Rotten Tomatoes gave it a rating of 100%. It is one of the most beautiful and moving films of the year, and frankly, I think Rotten Tomatoes underrated it. I would have given it a rating of at least 150%…
The film is “The Farewell,” a Chinese film in which an entire family returns to say goodbye to the dying matriarch of the clan. “Matriarch,” as the dictionary defines it, is “a woman who dominates a group or an activity.” And Nai Nai, as she is called in Mandarin, certainly does that. But she also is an upbeat, supportive presence in all their lives. And, according to Chinese tradition, nobody is allowed to tell her she is dying. As one of her sons comments, “It is our responsibility to bear that burden for her.” And even her doctor refers to it as “a good lie.”
So the ostensible reason for the family get-together is for the wedding of a young cousin. At least that’s what the family members tell their mother as they gather from various parts of the world for their first visit “home” in 25 years.
Nai Nai has two sons. One has traveled from Japan and the other has come with his wife and daughter Billi from America. It is Billi who fights against the secret they are all keeping from her grandmother. She believes that Nai Nai should be told that she is dying because “she might want to say goodbye.”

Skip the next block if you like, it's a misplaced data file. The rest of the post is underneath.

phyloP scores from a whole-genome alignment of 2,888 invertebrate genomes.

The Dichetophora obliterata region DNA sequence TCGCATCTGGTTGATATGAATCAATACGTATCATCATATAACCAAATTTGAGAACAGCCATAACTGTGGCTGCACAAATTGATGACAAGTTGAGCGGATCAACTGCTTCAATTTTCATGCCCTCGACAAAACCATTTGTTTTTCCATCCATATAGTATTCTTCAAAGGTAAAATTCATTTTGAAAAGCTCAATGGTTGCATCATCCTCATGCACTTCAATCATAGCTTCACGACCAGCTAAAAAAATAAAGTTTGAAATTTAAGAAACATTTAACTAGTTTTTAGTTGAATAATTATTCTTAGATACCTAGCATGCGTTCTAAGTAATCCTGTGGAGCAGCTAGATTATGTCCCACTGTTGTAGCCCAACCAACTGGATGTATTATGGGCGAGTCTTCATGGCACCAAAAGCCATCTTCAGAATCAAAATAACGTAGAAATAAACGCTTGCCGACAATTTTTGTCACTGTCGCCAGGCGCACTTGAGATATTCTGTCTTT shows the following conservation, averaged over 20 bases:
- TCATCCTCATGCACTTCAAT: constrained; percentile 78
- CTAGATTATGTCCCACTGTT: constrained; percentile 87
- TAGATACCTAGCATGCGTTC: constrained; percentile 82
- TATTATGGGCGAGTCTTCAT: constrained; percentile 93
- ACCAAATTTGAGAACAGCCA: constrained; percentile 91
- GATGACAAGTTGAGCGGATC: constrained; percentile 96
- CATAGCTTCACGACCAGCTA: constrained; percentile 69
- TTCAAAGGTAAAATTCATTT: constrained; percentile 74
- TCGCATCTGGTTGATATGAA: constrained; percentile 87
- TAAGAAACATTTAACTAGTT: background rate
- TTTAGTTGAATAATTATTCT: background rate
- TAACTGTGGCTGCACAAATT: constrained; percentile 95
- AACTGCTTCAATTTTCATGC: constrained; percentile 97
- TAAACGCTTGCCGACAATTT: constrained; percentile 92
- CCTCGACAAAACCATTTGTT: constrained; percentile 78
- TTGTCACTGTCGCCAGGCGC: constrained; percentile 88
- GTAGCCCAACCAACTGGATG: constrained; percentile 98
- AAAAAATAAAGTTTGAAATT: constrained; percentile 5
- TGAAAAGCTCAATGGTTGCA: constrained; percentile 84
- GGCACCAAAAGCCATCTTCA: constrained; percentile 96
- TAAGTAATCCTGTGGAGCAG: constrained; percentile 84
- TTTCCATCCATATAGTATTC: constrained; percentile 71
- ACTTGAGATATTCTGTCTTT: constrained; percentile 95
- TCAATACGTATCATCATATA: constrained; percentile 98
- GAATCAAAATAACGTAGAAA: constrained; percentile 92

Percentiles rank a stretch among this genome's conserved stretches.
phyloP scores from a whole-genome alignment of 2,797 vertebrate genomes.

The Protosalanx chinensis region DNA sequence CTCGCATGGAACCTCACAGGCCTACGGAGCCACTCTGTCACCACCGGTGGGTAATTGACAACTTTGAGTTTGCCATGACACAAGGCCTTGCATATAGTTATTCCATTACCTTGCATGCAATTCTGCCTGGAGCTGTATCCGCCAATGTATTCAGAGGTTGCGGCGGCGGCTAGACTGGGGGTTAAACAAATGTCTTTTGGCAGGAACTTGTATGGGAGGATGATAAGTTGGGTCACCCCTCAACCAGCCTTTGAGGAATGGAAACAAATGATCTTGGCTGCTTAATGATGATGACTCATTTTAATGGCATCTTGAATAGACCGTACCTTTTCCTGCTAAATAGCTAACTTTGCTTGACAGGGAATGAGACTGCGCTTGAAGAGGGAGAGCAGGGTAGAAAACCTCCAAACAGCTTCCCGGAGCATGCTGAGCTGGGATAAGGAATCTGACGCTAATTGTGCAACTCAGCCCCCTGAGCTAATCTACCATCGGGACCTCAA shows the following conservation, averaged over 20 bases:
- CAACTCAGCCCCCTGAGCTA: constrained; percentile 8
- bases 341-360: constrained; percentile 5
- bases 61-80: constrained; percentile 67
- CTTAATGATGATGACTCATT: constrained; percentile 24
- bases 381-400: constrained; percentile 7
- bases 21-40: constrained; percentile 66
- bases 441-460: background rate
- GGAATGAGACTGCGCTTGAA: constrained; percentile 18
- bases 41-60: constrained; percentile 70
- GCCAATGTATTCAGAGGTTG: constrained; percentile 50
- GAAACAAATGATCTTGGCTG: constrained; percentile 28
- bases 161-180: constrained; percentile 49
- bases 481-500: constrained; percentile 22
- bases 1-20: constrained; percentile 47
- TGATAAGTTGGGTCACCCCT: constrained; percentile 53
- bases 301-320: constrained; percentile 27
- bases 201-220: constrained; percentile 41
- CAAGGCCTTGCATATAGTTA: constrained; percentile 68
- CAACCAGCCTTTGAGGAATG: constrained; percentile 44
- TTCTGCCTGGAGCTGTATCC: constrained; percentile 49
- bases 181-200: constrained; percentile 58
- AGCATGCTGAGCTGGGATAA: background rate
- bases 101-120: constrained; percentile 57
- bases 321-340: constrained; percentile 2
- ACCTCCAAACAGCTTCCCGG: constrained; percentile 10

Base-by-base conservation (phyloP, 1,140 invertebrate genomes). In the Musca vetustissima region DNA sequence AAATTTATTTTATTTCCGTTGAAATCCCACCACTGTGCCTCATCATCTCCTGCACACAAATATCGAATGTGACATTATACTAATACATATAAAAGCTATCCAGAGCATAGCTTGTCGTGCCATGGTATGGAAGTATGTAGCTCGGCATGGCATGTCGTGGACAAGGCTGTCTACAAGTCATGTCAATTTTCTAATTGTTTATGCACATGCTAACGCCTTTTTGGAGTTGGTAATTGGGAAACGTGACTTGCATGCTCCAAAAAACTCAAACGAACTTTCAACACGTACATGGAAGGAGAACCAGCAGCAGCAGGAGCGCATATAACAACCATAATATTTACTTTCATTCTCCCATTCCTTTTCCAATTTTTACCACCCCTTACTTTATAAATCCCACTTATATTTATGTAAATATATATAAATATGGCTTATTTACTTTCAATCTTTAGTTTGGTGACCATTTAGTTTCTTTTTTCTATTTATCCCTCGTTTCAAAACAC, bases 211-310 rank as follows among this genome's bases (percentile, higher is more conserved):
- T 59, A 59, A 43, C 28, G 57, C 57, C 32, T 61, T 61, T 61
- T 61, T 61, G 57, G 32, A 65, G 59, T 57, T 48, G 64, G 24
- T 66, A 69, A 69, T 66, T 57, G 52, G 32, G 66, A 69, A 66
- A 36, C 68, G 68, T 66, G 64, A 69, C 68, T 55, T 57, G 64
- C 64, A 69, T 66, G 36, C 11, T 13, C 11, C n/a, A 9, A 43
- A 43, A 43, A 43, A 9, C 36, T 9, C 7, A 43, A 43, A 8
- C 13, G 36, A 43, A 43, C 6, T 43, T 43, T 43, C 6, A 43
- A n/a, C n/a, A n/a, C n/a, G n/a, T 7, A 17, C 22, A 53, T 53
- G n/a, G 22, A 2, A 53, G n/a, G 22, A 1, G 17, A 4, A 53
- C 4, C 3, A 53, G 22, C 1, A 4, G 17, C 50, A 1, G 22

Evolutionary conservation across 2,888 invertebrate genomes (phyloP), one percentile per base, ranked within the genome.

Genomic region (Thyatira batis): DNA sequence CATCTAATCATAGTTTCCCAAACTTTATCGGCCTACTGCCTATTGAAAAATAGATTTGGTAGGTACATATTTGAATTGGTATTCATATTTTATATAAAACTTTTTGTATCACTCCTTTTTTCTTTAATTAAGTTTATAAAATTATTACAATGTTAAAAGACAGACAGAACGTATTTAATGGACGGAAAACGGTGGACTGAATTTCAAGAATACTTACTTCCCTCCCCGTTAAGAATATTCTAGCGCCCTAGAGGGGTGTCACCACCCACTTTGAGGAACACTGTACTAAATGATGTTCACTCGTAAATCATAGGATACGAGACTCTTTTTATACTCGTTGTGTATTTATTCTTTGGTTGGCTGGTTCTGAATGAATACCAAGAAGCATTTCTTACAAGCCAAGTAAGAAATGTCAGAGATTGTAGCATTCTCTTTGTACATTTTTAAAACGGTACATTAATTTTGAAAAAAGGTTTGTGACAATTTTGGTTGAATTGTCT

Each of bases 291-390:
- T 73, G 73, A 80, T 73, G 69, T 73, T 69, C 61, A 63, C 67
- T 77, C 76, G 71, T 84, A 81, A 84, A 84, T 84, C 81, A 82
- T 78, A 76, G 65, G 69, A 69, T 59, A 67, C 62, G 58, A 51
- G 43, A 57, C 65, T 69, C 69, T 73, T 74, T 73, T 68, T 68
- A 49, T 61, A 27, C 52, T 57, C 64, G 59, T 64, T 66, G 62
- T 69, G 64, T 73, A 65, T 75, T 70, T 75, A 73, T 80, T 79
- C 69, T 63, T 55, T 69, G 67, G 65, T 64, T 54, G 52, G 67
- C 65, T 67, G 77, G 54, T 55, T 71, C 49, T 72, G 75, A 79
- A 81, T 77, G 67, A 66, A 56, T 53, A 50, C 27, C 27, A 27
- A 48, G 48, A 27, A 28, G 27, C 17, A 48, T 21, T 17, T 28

This daughter is played by Awkwafina, who played the glamorous young bride-to-be in “Crazy Rich Asians.” In “The Farewell”, however, she stars as a sloppily dressed, disgruntled woman in her early 30s who remembers the loving relationship she enjoyed with her grandmother as a child in Changchun, before her parents inexplicably decided to emigrate to America.
Adjusting to the new environment was made even more difficult for her by the fact that her mother did not exhibit the warmth and playfulness she had experienced with Nai Nai. And so she and her grandmother share their lives by phone.
Despite the fact that this film us about the potential death from terminal lung cancer of a cherished matriarch, the film is identified as a “dramedy,” and indeed it is. There are a lot of funny moments between the members of this good-natured family, including the wedding banquet and the dancing that accompanies it, which are as raucous and hilarious and delightful as any happy ethnic celebration can be.
And that glimpse into Chinese culture is an additional bonus for the American viewer. Not only does the film provide a modicum of insight into the values and beliefs of this traditional family, but it also reminds you of the fact that many basic opinions and attitudes are similar to those held and recognized by many people in other parts of the world. In addition, the film provides spectacular glimpses of China and New York as the family moves briefly to Changchun for “the wedding.”
“The Farewell,” written and directed by Lulu Wang, is actually a true story about her own grandmother, and the film’s title onscreen identifies it as “a true lie.”
It opened in just a few theaters in mid-July, but you can rest assured that once the word is spread about what a lovely film it is, it will open in other theaters and, hopefully, will run for a very long time.